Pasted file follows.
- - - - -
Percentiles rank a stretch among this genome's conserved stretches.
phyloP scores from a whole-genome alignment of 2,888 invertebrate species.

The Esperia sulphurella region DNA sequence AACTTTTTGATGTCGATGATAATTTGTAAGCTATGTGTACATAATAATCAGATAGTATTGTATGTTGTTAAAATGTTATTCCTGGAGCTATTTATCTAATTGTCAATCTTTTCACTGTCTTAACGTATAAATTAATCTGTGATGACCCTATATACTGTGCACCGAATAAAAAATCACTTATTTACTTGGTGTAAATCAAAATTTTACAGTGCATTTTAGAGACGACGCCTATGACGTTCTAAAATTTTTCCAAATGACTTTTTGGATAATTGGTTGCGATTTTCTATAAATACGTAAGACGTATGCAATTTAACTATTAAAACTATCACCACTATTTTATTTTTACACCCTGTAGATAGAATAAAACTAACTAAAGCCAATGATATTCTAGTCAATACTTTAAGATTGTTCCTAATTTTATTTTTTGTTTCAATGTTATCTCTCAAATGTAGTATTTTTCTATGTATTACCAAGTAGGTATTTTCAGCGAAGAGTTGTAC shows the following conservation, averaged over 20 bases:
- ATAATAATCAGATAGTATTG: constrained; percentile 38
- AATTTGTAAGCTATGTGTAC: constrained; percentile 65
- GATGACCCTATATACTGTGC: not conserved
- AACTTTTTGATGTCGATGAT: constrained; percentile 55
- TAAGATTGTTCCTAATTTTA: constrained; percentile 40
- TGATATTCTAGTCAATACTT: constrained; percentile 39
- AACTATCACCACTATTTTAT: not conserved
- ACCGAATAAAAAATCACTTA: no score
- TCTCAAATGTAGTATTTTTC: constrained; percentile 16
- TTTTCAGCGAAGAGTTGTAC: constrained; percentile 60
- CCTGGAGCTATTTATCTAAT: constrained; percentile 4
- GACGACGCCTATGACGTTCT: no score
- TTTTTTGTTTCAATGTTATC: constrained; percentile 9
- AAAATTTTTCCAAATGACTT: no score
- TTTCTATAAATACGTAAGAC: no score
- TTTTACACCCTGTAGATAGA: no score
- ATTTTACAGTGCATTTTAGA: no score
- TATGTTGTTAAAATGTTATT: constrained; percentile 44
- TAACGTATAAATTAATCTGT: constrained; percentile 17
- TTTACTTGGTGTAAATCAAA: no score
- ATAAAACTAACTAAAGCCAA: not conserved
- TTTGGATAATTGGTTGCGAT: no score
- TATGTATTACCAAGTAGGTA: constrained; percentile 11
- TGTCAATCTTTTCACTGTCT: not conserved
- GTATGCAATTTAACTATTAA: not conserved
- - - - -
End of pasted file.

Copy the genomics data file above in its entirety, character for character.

Percentiles rank a stretch among this genome's conserved stretches.
phyloP scores from a whole-genome alignment of 2,888 invertebrate species.

The Esperia sulphurella region DNA sequence AACTTTTTGATGTCGATGATAATTTGTAAGCTATGTGTACATAATAATCAGATAGTATTGTATGTTGTTAAAATGTTATTCCTGGAGCTATTTATCTAATTGTCAATCTTTTCACTGTCTTAACGTATAAATTAATCTGTGATGACCCTATATACTGTGCACCGAATAAAAAATCACTTATTTACTTGGTGTAAATCAAAATTTTACAGTGCATTTTAGAGACGACGCCTATGACGTTCTAAAATTTTTCCAAATGACTTTTTGGATAATTGGTTGCGATTTTCTATAAATACGTAAGACGTATGCAATTTAACTATTAAAACTATCACCACTATTTTATTTTTACACCCTGTAGATAGAATAAAACTAACTAAAGCCAATGATATTCTAGTCAATACTTTAAGATTGTTCCTAATTTTATTTTTTGTTTCAATGTTATCTCTCAAATGTAGTATTTTTCTATGTATTACCAAGTAGGTATTTTCAGCGAAGAGTTGTAC shows the following conservation, averaged over 20 bases:
- ATAATAATCAGATAGTATTG: constrained; percentile 38
- AATTTGTAAGCTATGTGTAC: constrained; percentile 65
- GATGACCCTATATACTGTGC: not conserved
- AACTTTTTGATGTCGATGAT: constrained; percentile 55
- TAAGATTGTTCCTAATTTTA: constrained; percentile 40
- TGATATTCTAGTCAATACTT: constrained; percentile 39
- AACTATCACCACTATTTTAT: not conserved
- ACCGAATAAAAAATCACTTA: no score
- TCTCAAATGTAGTATTTTTC: constrained; percentile 16
- TTTTCAGCGAAGAGTTGTAC: constrained; percentile 60
- CCTGGAGCTATTTATCTAAT: constrained; percentile 4
- GACGACGCCTATGACGTTCT: no score
- TTTTTTGTTTCAATGTTATC: constrained; percentile 9
- AAAATTTTTCCAAATGACTT: no score
- TTTCTATAAATACGTAAGAC: no score
- TTTTACACCCTGTAGATAGA: no score
- ATTTTACAGTGCATTTTAGA: no score
- TATGTTGTTAAAATGTTATT: constrained; percentile 44
- TAACGTATAAATTAATCTGT: constrained; percentile 17
- TTTACTTGGTGTAAATCAAA: no score
- ATAAAACTAACTAAAGCCAA: not conserved
- TTTGGATAATTGGTTGCGAT: no score
- TATGTATTACCAAGTAGGTA: constrained; percentile 11
- TGTCAATCTTTTCACTGTCT: not conserved
- GTATGCAATTTAACTATTAA: not conserved